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Photo by Simon Rae on Unsplash

(Note: this essay is adapted from a presentation made by the author at IEEE’s ISTAS2020 — it can be viewed here.)

If you’re reading this in the United States, it’s statistically quite likely that you were traveling for the Thanksgiving holiday around this time last year, and are now staying home.

First of all, thank you for your sacrifice and responsibility in not risking the further spread of covid-19 and contributing to the second wave.

I also want to ask you a question that might not seem like it has much to do with Thanksgiving, but I promise you, it does. …


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Photo by Markus Spiske on Unsplash

When I heard Epic Games was going to war with Apple over the app store, I didn’t think of Fortnite.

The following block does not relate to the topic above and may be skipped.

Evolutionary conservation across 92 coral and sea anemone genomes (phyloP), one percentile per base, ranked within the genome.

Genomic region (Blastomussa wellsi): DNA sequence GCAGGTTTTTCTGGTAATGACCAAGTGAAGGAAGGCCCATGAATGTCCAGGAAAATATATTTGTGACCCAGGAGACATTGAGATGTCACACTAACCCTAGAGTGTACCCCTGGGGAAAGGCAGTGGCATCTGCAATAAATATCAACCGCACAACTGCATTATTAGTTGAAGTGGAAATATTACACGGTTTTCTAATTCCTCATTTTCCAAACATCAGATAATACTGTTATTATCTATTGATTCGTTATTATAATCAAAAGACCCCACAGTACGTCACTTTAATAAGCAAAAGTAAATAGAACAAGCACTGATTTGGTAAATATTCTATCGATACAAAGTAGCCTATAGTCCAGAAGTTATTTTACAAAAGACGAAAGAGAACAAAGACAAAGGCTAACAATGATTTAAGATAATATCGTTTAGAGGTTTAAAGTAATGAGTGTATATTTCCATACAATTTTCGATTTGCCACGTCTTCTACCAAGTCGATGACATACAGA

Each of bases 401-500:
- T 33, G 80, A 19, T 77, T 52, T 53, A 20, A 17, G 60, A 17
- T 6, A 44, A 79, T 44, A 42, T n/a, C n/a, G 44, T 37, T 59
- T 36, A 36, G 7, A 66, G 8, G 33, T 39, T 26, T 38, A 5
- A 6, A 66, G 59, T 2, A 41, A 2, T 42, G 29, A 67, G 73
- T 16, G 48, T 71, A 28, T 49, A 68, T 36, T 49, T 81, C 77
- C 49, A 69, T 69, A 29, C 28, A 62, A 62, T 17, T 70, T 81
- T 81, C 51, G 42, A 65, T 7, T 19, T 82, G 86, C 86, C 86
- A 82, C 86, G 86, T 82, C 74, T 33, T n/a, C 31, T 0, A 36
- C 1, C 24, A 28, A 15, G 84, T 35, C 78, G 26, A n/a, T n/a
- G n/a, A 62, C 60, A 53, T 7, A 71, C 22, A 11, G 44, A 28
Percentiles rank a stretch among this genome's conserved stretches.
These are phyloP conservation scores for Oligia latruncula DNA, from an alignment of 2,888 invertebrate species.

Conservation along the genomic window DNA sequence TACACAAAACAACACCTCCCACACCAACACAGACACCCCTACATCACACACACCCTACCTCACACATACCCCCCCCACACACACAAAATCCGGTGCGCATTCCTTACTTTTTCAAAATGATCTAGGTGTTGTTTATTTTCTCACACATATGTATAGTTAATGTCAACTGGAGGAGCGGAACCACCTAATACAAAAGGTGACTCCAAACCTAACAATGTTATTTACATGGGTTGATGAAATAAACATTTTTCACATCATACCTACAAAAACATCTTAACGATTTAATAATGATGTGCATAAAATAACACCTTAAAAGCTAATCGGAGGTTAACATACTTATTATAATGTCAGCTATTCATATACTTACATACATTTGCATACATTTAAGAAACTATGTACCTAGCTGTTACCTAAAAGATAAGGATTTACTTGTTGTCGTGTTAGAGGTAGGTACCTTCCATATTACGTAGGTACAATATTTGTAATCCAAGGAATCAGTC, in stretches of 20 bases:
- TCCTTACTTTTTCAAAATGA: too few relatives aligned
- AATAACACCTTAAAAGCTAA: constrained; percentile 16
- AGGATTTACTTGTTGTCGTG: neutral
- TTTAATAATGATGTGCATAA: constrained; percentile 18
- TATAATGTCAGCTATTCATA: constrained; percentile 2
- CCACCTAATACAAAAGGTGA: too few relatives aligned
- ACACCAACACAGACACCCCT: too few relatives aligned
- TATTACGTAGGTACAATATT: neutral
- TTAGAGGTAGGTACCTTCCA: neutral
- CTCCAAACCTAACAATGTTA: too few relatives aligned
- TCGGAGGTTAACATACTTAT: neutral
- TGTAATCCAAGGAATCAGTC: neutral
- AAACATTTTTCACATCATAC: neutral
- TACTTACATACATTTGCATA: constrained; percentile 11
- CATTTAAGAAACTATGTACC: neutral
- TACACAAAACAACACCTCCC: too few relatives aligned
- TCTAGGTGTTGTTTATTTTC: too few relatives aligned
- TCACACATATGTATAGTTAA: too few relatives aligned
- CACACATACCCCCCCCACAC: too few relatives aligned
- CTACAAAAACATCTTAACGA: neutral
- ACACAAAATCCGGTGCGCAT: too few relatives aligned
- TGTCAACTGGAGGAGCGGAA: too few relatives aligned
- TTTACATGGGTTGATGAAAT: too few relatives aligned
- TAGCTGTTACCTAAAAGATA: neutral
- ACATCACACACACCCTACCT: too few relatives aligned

I thought of Travis Kalanick, the co-founder of Uber.

Kalanick has recently been portrayed as the embodied avatar of the worst traits of Silicon Valley upstart CEOs — crudely misogynistic, utterly without respect for privacy, encouraging a deeply toxic workplace — with a startling God complex.

Literally: in Kalanick’s Uber, employees infamously had access to a “God mode” they could use to spy in real-time on the movements of everyone from ex-partners, to politicians, to celebrities.

Mike Isaac’s page-turner, Super Pumped, details Kalanick’s rise and fall painstakingly. But one thing Isaac’s book uncovered that received shocking little attention is the single person in front of whom Kalanick’s God complex entirely deflated: Apple CEO Tim Cook. …


The most important election this year has only one voter

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Photo: Chip Somodevilla/Getty Images

If it’s not the single most powerful individual position in the world, it only has a few rivals. Think general secretary of the Chinese Communist Party. Or the Pope. Or chair of the U.S. Federal Reserve. Or maybe the crown prince of Saudi Arabia.

It’s a position that’s been embroiled in a contentious conversation for years now about the scope, and possibly criminal misuse, of the current incumbent’s power: the ability to encourage wars between nuclear powers. To rally or slow down global markets. To end, or initiate, horrifying human rights crises around the world.